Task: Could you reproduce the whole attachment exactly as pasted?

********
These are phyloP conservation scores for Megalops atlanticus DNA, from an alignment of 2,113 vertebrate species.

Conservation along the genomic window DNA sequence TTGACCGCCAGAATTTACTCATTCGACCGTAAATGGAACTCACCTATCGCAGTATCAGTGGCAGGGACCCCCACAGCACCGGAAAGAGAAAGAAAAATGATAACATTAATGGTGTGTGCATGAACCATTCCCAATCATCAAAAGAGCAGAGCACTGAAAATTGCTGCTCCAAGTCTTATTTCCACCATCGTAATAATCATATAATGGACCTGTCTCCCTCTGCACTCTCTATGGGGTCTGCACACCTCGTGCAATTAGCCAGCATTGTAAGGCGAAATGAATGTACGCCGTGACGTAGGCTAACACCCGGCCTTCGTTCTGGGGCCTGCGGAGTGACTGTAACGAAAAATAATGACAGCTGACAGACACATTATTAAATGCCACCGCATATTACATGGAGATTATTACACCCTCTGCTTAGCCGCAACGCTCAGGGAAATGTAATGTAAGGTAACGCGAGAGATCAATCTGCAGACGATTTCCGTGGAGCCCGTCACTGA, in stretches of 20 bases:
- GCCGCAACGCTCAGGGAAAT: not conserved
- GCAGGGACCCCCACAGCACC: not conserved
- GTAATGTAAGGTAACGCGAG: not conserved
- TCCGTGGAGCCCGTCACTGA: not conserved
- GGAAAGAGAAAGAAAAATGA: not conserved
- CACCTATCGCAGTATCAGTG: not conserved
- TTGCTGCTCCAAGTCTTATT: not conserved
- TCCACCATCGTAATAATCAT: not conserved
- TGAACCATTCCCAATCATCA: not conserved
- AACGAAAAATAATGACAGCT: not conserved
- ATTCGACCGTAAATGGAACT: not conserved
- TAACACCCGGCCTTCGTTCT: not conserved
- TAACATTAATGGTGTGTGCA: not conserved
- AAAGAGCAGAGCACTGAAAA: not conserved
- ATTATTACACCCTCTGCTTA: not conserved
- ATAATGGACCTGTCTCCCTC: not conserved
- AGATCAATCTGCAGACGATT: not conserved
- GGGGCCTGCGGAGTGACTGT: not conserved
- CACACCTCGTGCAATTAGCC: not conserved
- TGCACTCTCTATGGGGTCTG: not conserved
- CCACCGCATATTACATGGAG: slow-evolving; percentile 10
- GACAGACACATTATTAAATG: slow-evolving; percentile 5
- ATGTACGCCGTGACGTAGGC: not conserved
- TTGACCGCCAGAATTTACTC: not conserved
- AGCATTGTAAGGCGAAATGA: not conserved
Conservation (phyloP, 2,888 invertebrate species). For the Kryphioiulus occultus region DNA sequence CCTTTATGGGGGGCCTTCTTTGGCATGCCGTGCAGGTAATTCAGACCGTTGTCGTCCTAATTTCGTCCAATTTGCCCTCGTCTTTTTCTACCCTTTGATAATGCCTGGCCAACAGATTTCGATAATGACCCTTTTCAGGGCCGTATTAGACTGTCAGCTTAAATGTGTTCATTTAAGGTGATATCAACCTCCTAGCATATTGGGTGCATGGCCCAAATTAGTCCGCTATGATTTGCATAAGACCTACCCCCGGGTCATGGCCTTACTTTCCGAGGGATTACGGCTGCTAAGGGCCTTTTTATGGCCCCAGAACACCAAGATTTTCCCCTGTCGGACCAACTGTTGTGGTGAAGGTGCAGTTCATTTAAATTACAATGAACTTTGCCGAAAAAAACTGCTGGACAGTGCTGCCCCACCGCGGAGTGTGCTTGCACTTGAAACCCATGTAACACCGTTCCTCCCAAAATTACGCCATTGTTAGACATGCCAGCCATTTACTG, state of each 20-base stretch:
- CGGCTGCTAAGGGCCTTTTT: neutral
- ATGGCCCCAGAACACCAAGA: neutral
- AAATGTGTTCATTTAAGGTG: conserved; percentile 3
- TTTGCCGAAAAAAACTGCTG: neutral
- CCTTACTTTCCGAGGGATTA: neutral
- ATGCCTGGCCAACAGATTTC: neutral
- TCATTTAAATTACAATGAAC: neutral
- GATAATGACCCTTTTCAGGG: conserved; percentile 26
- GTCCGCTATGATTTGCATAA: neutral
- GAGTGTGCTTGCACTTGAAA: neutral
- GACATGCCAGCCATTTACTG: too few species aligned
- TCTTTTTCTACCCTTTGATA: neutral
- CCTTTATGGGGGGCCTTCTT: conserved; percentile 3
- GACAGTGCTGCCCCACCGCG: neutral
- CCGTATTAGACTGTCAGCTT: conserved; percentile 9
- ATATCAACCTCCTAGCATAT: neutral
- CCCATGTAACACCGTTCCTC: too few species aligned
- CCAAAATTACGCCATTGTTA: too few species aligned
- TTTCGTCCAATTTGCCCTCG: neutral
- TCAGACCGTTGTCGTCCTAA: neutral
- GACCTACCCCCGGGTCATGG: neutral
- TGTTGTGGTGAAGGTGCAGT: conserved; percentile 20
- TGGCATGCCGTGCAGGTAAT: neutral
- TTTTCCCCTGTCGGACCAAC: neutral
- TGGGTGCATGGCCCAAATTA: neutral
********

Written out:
These are phyloP conservation scores for Megalops atlanticus DNA, from an alignment of 2,113 vertebrate species.

Conservation along the genomic window DNA sequence TTGACCGCCAGAATTTACTCATTCGACCGTAAATGGAACTCACCTATCGCAGTATCAGTGGCAGGGACCCCCACAGCACCGGAAAGAGAAAGAAAAATGATAACATTAATGGTGTGTGCATGAACCATTCCCAATCATCAAAAGAGCAGAGCACTGAAAATTGCTGCTCCAAGTCTTATTTCCACCATCGTAATAATCATATAATGGACCTGTCTCCCTCTGCACTCTCTATGGGGTCTGCACACCTCGTGCAATTAGCCAGCATTGTAAGGCGAAATGAATGTACGCCGTGACGTAGGCTAACACCCGGCCTTCGTTCTGGGGCCTGCGGAGTGACTGTAACGAAAAATAATGACAGCTGACAGACACATTATTAAATGCCACCGCATATTACATGGAGATTATTACACCCTCTGCTTAGCCGCAACGCTCAGGGAAATGTAATGTAAGGTAACGCGAGAGATCAATCTGCAGACGATTTCCGTGGAGCCCGTCACTGA, in stretches of 20 bases:
- GCCGCAACGCTCAGGGAAAT: not conserved
- GCAGGGACCCCCACAGCACC: not conserved
- GTAATGTAAGGTAACGCGAG: not conserved
- TCCGTGGAGCCCGTCACTGA: not conserved
- GGAAAGAGAAAGAAAAATGA: not conserved
- CACCTATCGCAGTATCAGTG: not conserved
- TTGCTGCTCCAAGTCTTATT: not conserved
- TCCACCATCGTAATAATCAT: not conserved
- TGAACCATTCCCAATCATCA: not conserved
- AACGAAAAATAATGACAGCT: not conserved
- ATTCGACCGTAAATGGAACT: not conserved
- TAACACCCGGCCTTCGTTCT: not conserved
- TAACATTAATGGTGTGTGCA: not conserved
- AAAGAGCAGAGCACTGAAAA: not conserved
- ATTATTACACCCTCTGCTTA: not conserved
- ATAATGGACCTGTCTCCCTC: not conserved
- AGATCAATCTGCAGACGATT: not conserved
- GGGGCCTGCGGAGTGACTGT: not conserved
- CACACCTCGTGCAATTAGCC: not conserved
- TGCACTCTCTATGGGGTCTG: not conserved
- CCACCGCATATTACATGGAG: slow-evolving; percentile 10
- GACAGACACATTATTAAATG: slow-evolving; percentile 5
- ATGTACGCCGTGACGTAGGC: not conserved
- TTGACCGCCAGAATTTACTC: not conserved
- AGCATTGTAAGGCGAAATGA: not conserved
Conservation (phyloP, 2,888 invertebrate species). For the Kryphioiulus occultus region DNA sequence CCTTTATGGGGGGCCTTCTTTGGCATGCCGTGCAGGTAATTCAGACCGTTGTCGTCCTAATTTCGTCCAATTTGCCCTCGTCTTTTTCTACCCTTTGATAATGCCTGGCCAACAGATTTCGATAATGACCCTTTTCAGGGCCGTATTAGACTGTCAGCTTAAATGTGTTCATTTAAGGTGATATCAACCTCCTAGCATATTGGGTGCATGGCCCAAATTAGTCCGCTATGATTTGCATAAGACCTACCCCCGGGTCATGGCCTTACTTTCCGAGGGATTACGGCTGCTAAGGGCCTTTTTATGGCCCCAGAACACCAAGATTTTCCCCTGTCGGACCAACTGTTGTGGTGAAGGTGCAGTTCATTTAAATTACAATGAACTTTGCCGAAAAAAACTGCTGGACAGTGCTGCCCCACCGCGGAGTGTGCTTGCACTTGAAACCCATGTAACACCGTTCCTCCCAAAATTACGCCATTGTTAGACATGCCAGCCATTTACTG, state of each 20-base stretch:
- CGGCTGCTAAGGGCCTTTTT: neutral
- ATGGCCCCAGAACACCAAGA: neutral
- AAATGTGTTCATTTAAGGTG: conserved; percentile 3
- TTTGCCGAAAAAAACTGCTG: neutral
- CCTTACTTTCCGAGGGATTA: neutral
- ATGCCTGGCCAACAGATTTC: neutral
- TCATTTAAATTACAATGAAC: neutral
- GATAATGACCCTTTTCAGGG: conserved; percentile 26
- GTCCGCTATGATTTGCATAA: neutral
- GAGTGTGCTTGCACTTGAAA: neutral
- GACATGCCAGCCATTTACTG: too few species aligned
- TCTTTTTCTACCCTTTGATA: neutral
- CCTTTATGGGGGGCCTTCTT: conserved; percentile 3
- GACAGTGCTGCCCCACCGCG: neutral
- CCGTATTAGACTGTCAGCTT: conserved; percentile 9
- ATATCAACCTCCTAGCATAT: neutral
- CCCATGTAACACCGTTCCTC: too few species aligned
- CCAAAATTACGCCATTGTTA: too few species aligned
- TTTCGTCCAATTTGCCCTCG: neutral
- TCAGACCGTTGTCGTCCTAA: neutral
- GACCTACCCCCGGGTCATGG: neutral
- TGTTGTGGTGAAGGTGCAGT: conserved; percentile 20
- TGGCATGCCGTGCAGGTAAT: neutral
- TTTTCCCCTGTCGGACCAAC: neutral
- TGGGTGCATGGCCCAAATTA: neutral